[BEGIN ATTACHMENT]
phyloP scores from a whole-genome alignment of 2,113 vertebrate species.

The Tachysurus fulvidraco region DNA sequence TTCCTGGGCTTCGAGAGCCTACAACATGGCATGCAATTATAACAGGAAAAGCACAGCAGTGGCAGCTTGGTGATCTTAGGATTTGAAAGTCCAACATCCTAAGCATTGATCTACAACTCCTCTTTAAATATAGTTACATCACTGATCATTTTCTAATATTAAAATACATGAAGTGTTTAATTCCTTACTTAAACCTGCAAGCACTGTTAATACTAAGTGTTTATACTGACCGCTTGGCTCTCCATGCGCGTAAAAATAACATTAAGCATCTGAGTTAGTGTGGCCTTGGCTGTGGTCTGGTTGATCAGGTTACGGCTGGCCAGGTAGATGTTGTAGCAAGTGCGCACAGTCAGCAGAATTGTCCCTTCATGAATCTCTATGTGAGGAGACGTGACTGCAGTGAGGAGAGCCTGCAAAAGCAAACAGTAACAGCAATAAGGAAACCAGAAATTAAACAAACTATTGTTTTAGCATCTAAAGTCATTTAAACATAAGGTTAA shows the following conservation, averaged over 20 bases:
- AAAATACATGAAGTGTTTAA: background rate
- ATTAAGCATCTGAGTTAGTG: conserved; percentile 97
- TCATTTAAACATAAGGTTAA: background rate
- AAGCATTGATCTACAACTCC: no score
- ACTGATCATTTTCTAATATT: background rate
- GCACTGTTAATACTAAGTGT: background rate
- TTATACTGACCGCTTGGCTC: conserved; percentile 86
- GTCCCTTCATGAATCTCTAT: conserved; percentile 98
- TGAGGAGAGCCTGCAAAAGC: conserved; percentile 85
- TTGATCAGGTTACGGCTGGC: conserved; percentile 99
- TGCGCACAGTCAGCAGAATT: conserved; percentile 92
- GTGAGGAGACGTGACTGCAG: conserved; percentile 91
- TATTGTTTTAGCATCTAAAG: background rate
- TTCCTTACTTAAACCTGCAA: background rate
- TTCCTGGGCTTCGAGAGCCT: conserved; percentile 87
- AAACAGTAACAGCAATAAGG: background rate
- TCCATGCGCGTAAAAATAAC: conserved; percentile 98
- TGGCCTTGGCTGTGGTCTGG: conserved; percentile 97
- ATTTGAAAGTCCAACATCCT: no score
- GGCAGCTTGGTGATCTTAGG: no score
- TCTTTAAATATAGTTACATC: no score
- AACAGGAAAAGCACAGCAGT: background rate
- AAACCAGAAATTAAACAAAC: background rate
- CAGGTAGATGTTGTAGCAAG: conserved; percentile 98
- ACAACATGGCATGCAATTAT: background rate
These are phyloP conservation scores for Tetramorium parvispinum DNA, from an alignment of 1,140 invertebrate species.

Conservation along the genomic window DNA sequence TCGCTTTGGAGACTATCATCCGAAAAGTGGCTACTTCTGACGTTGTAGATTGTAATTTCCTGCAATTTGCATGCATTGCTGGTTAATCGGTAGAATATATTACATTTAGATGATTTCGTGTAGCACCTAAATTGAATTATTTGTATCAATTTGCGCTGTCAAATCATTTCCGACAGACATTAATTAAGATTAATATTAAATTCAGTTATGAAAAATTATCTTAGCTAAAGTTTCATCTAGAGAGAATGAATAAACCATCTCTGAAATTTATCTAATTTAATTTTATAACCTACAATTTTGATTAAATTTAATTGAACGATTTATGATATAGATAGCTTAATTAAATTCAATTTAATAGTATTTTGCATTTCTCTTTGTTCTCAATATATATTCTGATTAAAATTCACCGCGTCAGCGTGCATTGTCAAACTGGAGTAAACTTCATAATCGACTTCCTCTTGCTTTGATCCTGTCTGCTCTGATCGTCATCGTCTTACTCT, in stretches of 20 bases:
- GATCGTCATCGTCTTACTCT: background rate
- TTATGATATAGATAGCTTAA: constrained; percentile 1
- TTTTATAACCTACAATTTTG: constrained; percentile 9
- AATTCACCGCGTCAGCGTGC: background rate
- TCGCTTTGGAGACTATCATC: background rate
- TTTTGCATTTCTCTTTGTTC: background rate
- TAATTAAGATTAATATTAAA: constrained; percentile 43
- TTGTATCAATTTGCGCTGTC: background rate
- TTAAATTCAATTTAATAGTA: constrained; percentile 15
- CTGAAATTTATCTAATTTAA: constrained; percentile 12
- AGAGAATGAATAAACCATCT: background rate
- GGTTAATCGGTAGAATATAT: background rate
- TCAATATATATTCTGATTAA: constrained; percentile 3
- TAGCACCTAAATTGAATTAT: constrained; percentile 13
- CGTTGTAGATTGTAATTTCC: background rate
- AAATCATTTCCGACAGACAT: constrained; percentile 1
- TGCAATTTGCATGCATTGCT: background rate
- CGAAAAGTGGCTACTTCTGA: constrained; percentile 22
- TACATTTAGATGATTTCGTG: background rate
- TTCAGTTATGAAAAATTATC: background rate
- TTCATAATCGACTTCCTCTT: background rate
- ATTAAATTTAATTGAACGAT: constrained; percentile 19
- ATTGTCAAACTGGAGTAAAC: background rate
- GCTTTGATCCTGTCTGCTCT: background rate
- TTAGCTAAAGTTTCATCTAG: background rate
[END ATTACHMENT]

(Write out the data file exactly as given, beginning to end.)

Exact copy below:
phyloP scores from a whole-genome alignment of 2,113 vertebrate species.

The Tachysurus fulvidraco region DNA sequence TTCCTGGGCTTCGAGAGCCTACAACATGGCATGCAATTATAACAGGAAAAGCACAGCAGTGGCAGCTTGGTGATCTTAGGATTTGAAAGTCCAACATCCTAAGCATTGATCTACAACTCCTCTTTAAATATAGTTACATCACTGATCATTTTCTAATATTAAAATACATGAAGTGTTTAATTCCTTACTTAAACCTGCAAGCACTGTTAATACTAAGTGTTTATACTGACCGCTTGGCTCTCCATGCGCGTAAAAATAACATTAAGCATCTGAGTTAGTGTGGCCTTGGCTGTGGTCTGGTTGATCAGGTTACGGCTGGCCAGGTAGATGTTGTAGCAAGTGCGCACAGTCAGCAGAATTGTCCCTTCATGAATCTCTATGTGAGGAGACGTGACTGCAGTGAGGAGAGCCTGCAAAAGCAAACAGTAACAGCAATAAGGAAACCAGAAATTAAACAAACTATTGTTTTAGCATCTAAAGTCATTTAAACATAAGGTTAA shows the following conservation, averaged over 20 bases:
- AAAATACATGAAGTGTTTAA: background rate
- ATTAAGCATCTGAGTTAGTG: conserved; percentile 97
- TCATTTAAACATAAGGTTAA: background rate
- AAGCATTGATCTACAACTCC: no score
- ACTGATCATTTTCTAATATT: background rate
- GCACTGTTAATACTAAGTGT: background rate
- TTATACTGACCGCTTGGCTC: conserved; percentile 86
- GTCCCTTCATGAATCTCTAT: conserved; percentile 98
- TGAGGAGAGCCTGCAAAAGC: conserved; percentile 85
- TTGATCAGGTTACGGCTGGC: conserved; percentile 99
- TGCGCACAGTCAGCAGAATT: conserved; percentile 92
- GTGAGGAGACGTGACTGCAG: conserved; percentile 91
- TATTGTTTTAGCATCTAAAG: background rate
- TTCCTTACTTAAACCTGCAA: background rate
- TTCCTGGGCTTCGAGAGCCT: conserved; percentile 87
- AAACAGTAACAGCAATAAGG: background rate
- TCCATGCGCGTAAAAATAAC: conserved; percentile 98
- TGGCCTTGGCTGTGGTCTGG: conserved; percentile 97
- ATTTGAAAGTCCAACATCCT: no score
- GGCAGCTTGGTGATCTTAGG: no score
- TCTTTAAATATAGTTACATC: no score
- AACAGGAAAAGCACAGCAGT: background rate
- AAACCAGAAATTAAACAAAC: background rate
- CAGGTAGATGTTGTAGCAAG: conserved; percentile 98
- ACAACATGGCATGCAATTAT: background rate
These are phyloP conservation scores for Tetramorium parvispinum DNA, from an alignment of 1,140 invertebrate species.

Conservation along the genomic window DNA sequence TCGCTTTGGAGACTATCATCCGAAAAGTGGCTACTTCTGACGTTGTAGATTGTAATTTCCTGCAATTTGCATGCATTGCTGGTTAATCGGTAGAATATATTACATTTAGATGATTTCGTGTAGCACCTAAATTGAATTATTTGTATCAATTTGCGCTGTCAAATCATTTCCGACAGACATTAATTAAGATTAATATTAAATTCAGTTATGAAAAATTATCTTAGCTAAAGTTTCATCTAGAGAGAATGAATAAACCATCTCTGAAATTTATCTAATTTAATTTTATAACCTACAATTTTGATTAAATTTAATTGAACGATTTATGATATAGATAGCTTAATTAAATTCAATTTAATAGTATTTTGCATTTCTCTTTGTTCTCAATATATATTCTGATTAAAATTCACCGCGTCAGCGTGCATTGTCAAACTGGAGTAAACTTCATAATCGACTTCCTCTTGCTTTGATCCTGTCTGCTCTGATCGTCATCGTCTTACTCT, in stretches of 20 bases:
- GATCGTCATCGTCTTACTCT: background rate
- TTATGATATAGATAGCTTAA: constrained; percentile 1
- TTTTATAACCTACAATTTTG: constrained; percentile 9
- AATTCACCGCGTCAGCGTGC: background rate
- TCGCTTTGGAGACTATCATC: background rate
- TTTTGCATTTCTCTTTGTTC: background rate
- TAATTAAGATTAATATTAAA: constrained; percentile 43
- TTGTATCAATTTGCGCTGTC: background rate
- TTAAATTCAATTTAATAGTA: constrained; percentile 15
- CTGAAATTTATCTAATTTAA: constrained; percentile 12
- AGAGAATGAATAAACCATCT: background rate
- GGTTAATCGGTAGAATATAT: background rate
- TCAATATATATTCTGATTAA: constrained; percentile 3
- TAGCACCTAAATTGAATTAT: constrained; percentile 13
- CGTTGTAGATTGTAATTTCC: background rate
- AAATCATTTCCGACAGACAT: constrained; percentile 1
- TGCAATTTGCATGCATTGCT: background rate
- CGAAAAGTGGCTACTTCTGA: constrained; percentile 22
- TACATTTAGATGATTTCGTG: background rate
- TTCAGTTATGAAAAATTATC: background rate
- TTCATAATCGACTTCCTCTT: background rate
- ATTAAATTTAATTGAACGAT: constrained; percentile 19
- ATTGTCAAACTGGAGTAAAC: background rate
- GCTTTGATCCTGTCTGCTCT: background rate
- TTAGCTAAAGTTTCATCTAG: background rate